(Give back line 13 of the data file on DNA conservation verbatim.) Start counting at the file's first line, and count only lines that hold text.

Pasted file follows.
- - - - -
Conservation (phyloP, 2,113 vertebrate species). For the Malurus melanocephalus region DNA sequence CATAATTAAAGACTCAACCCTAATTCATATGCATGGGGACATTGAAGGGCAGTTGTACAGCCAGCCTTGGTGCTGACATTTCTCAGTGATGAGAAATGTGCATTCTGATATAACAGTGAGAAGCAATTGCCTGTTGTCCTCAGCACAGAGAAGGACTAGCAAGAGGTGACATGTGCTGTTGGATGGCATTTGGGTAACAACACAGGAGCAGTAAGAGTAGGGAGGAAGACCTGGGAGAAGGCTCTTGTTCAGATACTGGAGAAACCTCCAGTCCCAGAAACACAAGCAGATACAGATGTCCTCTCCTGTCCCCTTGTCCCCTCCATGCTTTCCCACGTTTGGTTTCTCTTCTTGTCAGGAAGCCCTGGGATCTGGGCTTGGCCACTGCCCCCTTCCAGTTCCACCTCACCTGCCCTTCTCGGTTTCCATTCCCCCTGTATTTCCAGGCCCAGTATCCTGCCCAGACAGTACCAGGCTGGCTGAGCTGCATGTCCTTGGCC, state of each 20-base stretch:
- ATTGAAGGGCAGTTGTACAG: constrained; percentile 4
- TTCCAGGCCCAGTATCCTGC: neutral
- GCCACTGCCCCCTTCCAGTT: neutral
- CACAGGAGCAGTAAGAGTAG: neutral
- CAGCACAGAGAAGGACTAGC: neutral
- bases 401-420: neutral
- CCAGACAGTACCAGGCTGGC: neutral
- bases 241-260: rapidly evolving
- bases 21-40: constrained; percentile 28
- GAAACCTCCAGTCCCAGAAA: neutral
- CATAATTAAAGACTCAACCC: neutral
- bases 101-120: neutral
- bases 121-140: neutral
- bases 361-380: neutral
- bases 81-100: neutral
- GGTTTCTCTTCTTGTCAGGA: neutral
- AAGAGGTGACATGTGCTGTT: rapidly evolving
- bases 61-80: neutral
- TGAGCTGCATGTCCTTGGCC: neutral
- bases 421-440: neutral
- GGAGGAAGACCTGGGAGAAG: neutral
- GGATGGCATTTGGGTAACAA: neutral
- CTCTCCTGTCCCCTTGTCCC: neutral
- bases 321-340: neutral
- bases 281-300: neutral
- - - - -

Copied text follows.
- bases 101-120: neutral